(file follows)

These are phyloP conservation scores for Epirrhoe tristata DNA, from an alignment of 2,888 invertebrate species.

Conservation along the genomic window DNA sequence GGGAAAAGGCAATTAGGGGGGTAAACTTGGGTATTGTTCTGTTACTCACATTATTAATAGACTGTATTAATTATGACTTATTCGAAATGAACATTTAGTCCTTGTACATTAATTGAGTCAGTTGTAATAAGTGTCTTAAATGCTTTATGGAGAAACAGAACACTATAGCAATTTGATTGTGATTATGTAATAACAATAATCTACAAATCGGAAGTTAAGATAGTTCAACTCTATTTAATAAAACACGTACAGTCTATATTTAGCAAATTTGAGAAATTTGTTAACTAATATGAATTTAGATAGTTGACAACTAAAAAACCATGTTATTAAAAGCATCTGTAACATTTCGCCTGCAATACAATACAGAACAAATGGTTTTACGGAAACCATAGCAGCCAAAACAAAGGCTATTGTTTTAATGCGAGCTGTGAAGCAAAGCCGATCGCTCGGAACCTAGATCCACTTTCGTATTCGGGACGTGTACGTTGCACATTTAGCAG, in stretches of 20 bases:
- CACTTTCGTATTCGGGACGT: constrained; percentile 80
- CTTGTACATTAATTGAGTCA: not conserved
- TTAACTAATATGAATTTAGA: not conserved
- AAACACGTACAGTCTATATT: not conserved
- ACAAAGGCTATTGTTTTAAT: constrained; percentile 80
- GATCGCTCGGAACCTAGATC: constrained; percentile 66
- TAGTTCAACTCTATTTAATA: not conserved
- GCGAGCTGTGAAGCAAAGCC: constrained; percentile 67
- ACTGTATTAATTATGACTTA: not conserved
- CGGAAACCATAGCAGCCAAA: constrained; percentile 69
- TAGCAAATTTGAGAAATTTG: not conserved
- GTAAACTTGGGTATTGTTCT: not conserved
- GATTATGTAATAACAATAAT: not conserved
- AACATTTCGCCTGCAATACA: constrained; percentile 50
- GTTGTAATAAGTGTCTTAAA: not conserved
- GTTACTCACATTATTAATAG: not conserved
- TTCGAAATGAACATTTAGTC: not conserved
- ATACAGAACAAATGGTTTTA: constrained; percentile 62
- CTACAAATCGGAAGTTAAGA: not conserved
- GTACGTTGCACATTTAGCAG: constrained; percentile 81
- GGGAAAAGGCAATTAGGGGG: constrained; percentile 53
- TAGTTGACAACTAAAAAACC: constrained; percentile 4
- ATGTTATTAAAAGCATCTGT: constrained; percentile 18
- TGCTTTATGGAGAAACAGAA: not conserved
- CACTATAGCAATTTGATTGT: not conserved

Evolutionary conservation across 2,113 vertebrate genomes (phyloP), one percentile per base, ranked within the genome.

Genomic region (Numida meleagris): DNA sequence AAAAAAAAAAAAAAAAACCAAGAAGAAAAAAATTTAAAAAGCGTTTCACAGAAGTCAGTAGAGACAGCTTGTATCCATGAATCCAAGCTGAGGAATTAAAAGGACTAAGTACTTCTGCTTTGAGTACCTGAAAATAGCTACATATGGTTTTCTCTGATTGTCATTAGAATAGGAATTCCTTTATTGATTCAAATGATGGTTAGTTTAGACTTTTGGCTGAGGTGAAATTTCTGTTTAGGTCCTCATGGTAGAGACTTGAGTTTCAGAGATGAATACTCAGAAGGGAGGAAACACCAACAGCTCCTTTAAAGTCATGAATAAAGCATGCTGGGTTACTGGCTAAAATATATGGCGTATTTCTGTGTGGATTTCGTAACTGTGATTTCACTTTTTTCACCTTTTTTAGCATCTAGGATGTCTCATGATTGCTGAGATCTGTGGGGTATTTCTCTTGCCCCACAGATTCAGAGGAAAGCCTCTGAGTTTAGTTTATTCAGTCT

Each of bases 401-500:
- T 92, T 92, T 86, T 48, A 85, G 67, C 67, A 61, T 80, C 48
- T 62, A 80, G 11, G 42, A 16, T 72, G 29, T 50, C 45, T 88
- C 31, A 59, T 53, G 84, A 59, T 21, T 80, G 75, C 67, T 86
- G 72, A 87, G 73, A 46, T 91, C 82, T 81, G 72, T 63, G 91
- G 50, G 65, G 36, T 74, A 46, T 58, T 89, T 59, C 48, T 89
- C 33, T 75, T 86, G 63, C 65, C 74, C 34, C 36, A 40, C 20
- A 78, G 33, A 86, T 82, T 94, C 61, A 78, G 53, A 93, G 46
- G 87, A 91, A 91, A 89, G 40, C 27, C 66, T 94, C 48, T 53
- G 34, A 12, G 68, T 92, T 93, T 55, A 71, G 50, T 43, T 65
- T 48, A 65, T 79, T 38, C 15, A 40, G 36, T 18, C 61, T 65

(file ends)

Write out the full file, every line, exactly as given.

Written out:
These are phyloP conservation scores for Epirrhoe tristata DNA, from an alignment of 2,888 invertebrate species.

Conservation along the genomic window DNA sequence GGGAAAAGGCAATTAGGGGGGTAAACTTGGGTATTGTTCTGTTACTCACATTATTAATAGACTGTATTAATTATGACTTATTCGAAATGAACATTTAGTCCTTGTACATTAATTGAGTCAGTTGTAATAAGTGTCTTAAATGCTTTATGGAGAAACAGAACACTATAGCAATTTGATTGTGATTATGTAATAACAATAATCTACAAATCGGAAGTTAAGATAGTTCAACTCTATTTAATAAAACACGTACAGTCTATATTTAGCAAATTTGAGAAATTTGTTAACTAATATGAATTTAGATAGTTGACAACTAAAAAACCATGTTATTAAAAGCATCTGTAACATTTCGCCTGCAATACAATACAGAACAAATGGTTTTACGGAAACCATAGCAGCCAAAACAAAGGCTATTGTTTTAATGCGAGCTGTGAAGCAAAGCCGATCGCTCGGAACCTAGATCCACTTTCGTATTCGGGACGTGTACGTTGCACATTTAGCAG, in stretches of 20 bases:
- CACTTTCGTATTCGGGACGT: constrained; percentile 80
- CTTGTACATTAATTGAGTCA: not conserved
- TTAACTAATATGAATTTAGA: not conserved
- AAACACGTACAGTCTATATT: not conserved
- ACAAAGGCTATTGTTTTAAT: constrained; percentile 80
- GATCGCTCGGAACCTAGATC: constrained; percentile 66
- TAGTTCAACTCTATTTAATA: not conserved
- GCGAGCTGTGAAGCAAAGCC: constrained; percentile 67
- ACTGTATTAATTATGACTTA: not conserved
- CGGAAACCATAGCAGCCAAA: constrained; percentile 69
- TAGCAAATTTGAGAAATTTG: not conserved
- GTAAACTTGGGTATTGTTCT: not conserved
- GATTATGTAATAACAATAAT: not conserved
- AACATTTCGCCTGCAATACA: constrained; percentile 50
- GTTGTAATAAGTGTCTTAAA: not conserved
- GTTACTCACATTATTAATAG: not conserved
- TTCGAAATGAACATTTAGTC: not conserved
- ATACAGAACAAATGGTTTTA: constrained; percentile 62
- CTACAAATCGGAAGTTAAGA: not conserved
- GTACGTTGCACATTTAGCAG: constrained; percentile 81
- GGGAAAAGGCAATTAGGGGG: constrained; percentile 53
- TAGTTGACAACTAAAAAACC: constrained; percentile 4
- ATGTTATTAAAAGCATCTGT: constrained; percentile 18
- TGCTTTATGGAGAAACAGAA: not conserved
- CACTATAGCAATTTGATTGT: not conserved

Evolutionary conservation across 2,113 vertebrate genomes (phyloP), one percentile per base, ranked within the genome.

Genomic region (Numida meleagris): DNA sequence AAAAAAAAAAAAAAAAACCAAGAAGAAAAAAATTTAAAAAGCGTTTCACAGAAGTCAGTAGAGACAGCTTGTATCCATGAATCCAAGCTGAGGAATTAAAAGGACTAAGTACTTCTGCTTTGAGTACCTGAAAATAGCTACATATGGTTTTCTCTGATTGTCATTAGAATAGGAATTCCTTTATTGATTCAAATGATGGTTAGTTTAGACTTTTGGCTGAGGTGAAATTTCTGTTTAGGTCCTCATGGTAGAGACTTGAGTTTCAGAGATGAATACTCAGAAGGGAGGAAACACCAACAGCTCCTTTAAAGTCATGAATAAAGCATGCTGGGTTACTGGCTAAAATATATGGCGTATTTCTGTGTGGATTTCGTAACTGTGATTTCACTTTTTTCACCTTTTTTAGCATCTAGGATGTCTCATGATTGCTGAGATCTGTGGGGTATTTCTCTTGCCCCACAGATTCAGAGGAAAGCCTCTGAGTTTAGTTTATTCAGTCT

Each of bases 401-500:
- T 92, T 92, T 86, T 48, A 85, G 67, C 67, A 61, T 80, C 48
- T 62, A 80, G 11, G 42, A 16, T 72, G 29, T 50, C 45, T 88
- C 31, A 59, T 53, G 84, A 59, T 21, T 80, G 75, C 67, T 86
- G 72, A 87, G 73, A 46, T 91, C 82, T 81, G 72, T 63, G 91
- G 50, G 65, G 36, T 74, A 46, T 58, T 89, T 59, C 48, T 89
- C 33, T 75, T 86, G 63, C 65, C 74, C 34, C 36, A 40, C 20
- A 78, G 33, A 86, T 82, T 94, C 61, A 78, G 53, A 93, G 46
- G 87, A 91, A 91, A 89, G 40, C 27, C 66, T 94, C 48, T 53
- G 34, A 12, G 68, T 92, T 93, T 55, A 71, G 50, T 43, T 65
- T 48, A 65, T 79, T 38, C 15, A 40, G 36, T 18, C 61, T 65